Some plants evolved such that their flowers can be pollinated by a variety of pollinator species. Other plants and pollinators coevolved to form exclusive relationships, with a plant species relying on a specific pollinator for reproduction; if that pollinator disappears, the plant eventually goes extinct. 

Examples of coevolution include:

  • Certain native orchids, which rely on a single insect or animal species for pollination.
  • Plants with tubular blooms and bees with long tongues that can reach the nectar deep within the flowers.
  • Plants that open their flowers at night and require pollination by moths, bats, or other nocturnal species. 

Less obvious than preventing outright extinction is the role that pollinators play in maintaining a plant population’s genetic diversity. Pollinators carry pollen from flower to flower, resulting in fertilization and seed production. This type of reproduction leads to the mixing of genetic material between plants, increasing the genetic diversity within a plant population. Genetic diversity is a critical component of evolution because it confers adaptability and resilience. Genetically diverse populations have an increased chance of surviving in changing environments because some individuals within those populations may exhibit adaptations that allow them to survive when other individuals succumb to challenging conditions. These resilient individuals confer the beneficial adaptions to their offspring.

How Plant Diversity Supports Native Pollinators

As much as plants rely on pollinators, pollinators rely on healthy and diverse plant life! Many pollinators require multiple plant species to survive. For example, although the monarch caterpillars feed exclusively on milkweed, the adults require a continuous supply of nectar, usually supplied by a variety of plants that bloom at different times. In addition to food, pollinators also rely on various plants for shelter and nesting sites.

When the populations of native pollinating insects decline, it affects not only the plants they pollinate, but also other organisms, such as the reptiles, birds, mammals, and other organisms that feed on the pollinators. Simply put, the loss of individual species of native plants and pollinators can have catastrophic effects on other members of the ecosystem.

Non-Native Species: The Good and the Bad

Not all non-native species are troublesome. The honeybee is one non-native species that has proven its worth in terms of the pollination services it provides to agriculture. Many non-native plants have found happy homes in landscapes where they provide habitat and food for native insects and animals.

However, some non-native species, lacking the natural diseases, pests, and weather extremes necessary to keep their populations in check, can run rampant and become invasive. They can outcompete with native species for nutrients, shelter, and space to grow, to the point where the very existence of the native species is threatened. Invasive plants represent the second greatest threat to native ecosystems in North America after habitat loss.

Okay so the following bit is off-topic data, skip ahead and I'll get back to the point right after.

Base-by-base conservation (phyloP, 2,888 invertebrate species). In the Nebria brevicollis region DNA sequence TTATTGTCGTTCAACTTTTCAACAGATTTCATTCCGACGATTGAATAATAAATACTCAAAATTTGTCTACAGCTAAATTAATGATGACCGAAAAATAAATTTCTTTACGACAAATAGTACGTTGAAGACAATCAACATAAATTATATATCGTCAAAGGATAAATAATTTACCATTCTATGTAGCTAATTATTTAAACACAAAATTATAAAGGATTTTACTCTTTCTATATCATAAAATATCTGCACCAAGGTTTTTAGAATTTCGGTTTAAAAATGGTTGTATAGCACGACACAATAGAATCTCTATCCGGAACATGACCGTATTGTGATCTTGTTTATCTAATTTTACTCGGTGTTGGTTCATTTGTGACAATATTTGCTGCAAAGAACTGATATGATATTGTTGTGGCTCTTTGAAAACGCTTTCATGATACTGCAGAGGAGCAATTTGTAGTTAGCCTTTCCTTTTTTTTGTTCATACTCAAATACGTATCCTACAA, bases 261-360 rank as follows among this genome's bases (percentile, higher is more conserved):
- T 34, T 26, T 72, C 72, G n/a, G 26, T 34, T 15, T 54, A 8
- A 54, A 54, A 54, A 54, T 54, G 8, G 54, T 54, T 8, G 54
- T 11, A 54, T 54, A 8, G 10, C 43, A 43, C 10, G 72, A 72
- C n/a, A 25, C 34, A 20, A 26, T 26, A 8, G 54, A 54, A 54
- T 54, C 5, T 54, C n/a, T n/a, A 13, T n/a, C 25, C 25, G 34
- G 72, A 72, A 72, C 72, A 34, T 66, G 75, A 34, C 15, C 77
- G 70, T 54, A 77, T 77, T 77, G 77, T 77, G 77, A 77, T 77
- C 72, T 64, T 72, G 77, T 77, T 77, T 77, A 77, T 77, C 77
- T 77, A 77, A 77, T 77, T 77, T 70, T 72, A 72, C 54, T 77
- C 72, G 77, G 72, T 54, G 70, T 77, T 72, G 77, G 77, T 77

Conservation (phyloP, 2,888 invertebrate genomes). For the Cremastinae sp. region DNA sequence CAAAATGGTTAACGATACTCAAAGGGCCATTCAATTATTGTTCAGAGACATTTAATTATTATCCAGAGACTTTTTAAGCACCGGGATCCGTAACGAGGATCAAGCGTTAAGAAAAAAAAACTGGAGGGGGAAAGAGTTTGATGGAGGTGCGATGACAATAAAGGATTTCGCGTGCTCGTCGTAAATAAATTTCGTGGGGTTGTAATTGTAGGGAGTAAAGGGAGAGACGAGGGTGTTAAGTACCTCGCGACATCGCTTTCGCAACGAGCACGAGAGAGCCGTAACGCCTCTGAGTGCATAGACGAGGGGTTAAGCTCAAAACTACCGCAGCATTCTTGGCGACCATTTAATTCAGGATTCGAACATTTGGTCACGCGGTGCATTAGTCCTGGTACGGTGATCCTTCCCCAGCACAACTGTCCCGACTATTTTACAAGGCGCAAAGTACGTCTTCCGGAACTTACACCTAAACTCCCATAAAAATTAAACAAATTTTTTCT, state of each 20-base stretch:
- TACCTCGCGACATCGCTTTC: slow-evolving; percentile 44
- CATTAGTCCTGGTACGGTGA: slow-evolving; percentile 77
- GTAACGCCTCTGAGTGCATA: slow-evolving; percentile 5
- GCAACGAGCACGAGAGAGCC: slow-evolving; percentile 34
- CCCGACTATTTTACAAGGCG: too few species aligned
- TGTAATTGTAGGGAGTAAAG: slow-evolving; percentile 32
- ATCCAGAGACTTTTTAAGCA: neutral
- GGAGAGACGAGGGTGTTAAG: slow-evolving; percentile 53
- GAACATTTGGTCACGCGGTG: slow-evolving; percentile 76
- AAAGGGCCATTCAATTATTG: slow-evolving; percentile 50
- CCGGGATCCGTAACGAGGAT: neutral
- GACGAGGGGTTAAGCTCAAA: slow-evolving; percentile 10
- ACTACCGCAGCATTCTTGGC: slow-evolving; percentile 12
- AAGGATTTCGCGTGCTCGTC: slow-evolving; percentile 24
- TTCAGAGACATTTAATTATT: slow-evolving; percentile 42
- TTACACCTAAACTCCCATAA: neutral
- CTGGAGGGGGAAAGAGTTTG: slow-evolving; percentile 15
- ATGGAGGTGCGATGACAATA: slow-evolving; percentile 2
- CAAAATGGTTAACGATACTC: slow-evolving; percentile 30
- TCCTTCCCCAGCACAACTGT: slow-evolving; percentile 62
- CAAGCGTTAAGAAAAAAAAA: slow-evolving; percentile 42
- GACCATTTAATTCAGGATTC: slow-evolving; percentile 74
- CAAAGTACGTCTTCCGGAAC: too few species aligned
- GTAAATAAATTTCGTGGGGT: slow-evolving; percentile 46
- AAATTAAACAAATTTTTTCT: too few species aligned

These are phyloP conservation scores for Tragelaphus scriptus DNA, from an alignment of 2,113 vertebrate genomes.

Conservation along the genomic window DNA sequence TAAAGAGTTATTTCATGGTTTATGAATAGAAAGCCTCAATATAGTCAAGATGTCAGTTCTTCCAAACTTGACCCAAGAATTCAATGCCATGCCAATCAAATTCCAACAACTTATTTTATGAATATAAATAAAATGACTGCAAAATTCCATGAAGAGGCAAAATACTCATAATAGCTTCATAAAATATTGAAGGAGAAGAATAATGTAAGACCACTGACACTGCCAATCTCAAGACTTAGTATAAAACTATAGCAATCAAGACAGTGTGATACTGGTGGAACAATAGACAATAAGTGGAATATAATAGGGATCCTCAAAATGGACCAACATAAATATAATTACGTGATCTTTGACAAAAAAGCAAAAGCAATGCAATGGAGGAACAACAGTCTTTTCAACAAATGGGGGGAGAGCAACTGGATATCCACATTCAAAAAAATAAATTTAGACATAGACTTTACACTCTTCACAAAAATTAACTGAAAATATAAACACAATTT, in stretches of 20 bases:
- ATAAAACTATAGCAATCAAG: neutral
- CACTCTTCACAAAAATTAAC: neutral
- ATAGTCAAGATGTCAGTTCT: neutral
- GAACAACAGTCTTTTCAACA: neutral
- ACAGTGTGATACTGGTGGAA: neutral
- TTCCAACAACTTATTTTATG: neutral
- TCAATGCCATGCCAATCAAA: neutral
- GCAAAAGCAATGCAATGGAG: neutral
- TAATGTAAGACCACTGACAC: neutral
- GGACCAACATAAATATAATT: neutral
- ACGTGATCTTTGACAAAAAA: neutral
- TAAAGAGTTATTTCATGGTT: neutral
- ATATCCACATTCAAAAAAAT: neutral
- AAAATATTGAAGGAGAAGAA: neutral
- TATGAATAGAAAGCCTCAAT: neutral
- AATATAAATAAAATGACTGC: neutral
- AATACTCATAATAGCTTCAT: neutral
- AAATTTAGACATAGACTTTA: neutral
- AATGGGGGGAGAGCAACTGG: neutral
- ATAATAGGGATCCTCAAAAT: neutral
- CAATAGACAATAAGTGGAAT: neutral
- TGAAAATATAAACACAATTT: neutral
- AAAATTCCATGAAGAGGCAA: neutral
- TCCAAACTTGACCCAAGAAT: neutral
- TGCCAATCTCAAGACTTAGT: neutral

Challenges Posed by Climate Change

As temperature and precipitation patterns shift due to climate change, the composition and behavior of plant and pollinator species change. Flowers may bloom before the emergence of the insects that rely on their nectar. Pollinators may need to travel longer distances to find the food and shelter they require, disrupting local populations. When climate changes occur faster than the species’ ability to evolve and adapt, populations crash.

What Can We Do?

Encouraging environmental stewardship in your students is an important step. For example, you can:

  • Challenge them to learn about and protect native plants and pollinators in their region.
  • Teach kids to avoid disrupting native organisms when spending time in natural areas.
  • Encourage them to communicate with government officials; state highway, agriculture, and/or parks departments; and landscaping companies to advocate for native species.
  • Invite experts from your local native plant society to speak to your class.
  • Create a public awareness campaign around the importance of native plants and pollinators.
  • Invite students to participate in local efforts, such as the removal of invasive plants from parks.
  • Organize a field trip to a natural area to identify and inventory native species.
  • Have students research where they can purchase seeds for native plants, as well as the germination and growing needs for the plants.
  • Invite kids to investigate the ways indigenous peoples used native plants for food, fiber, and other uses.

 

Resources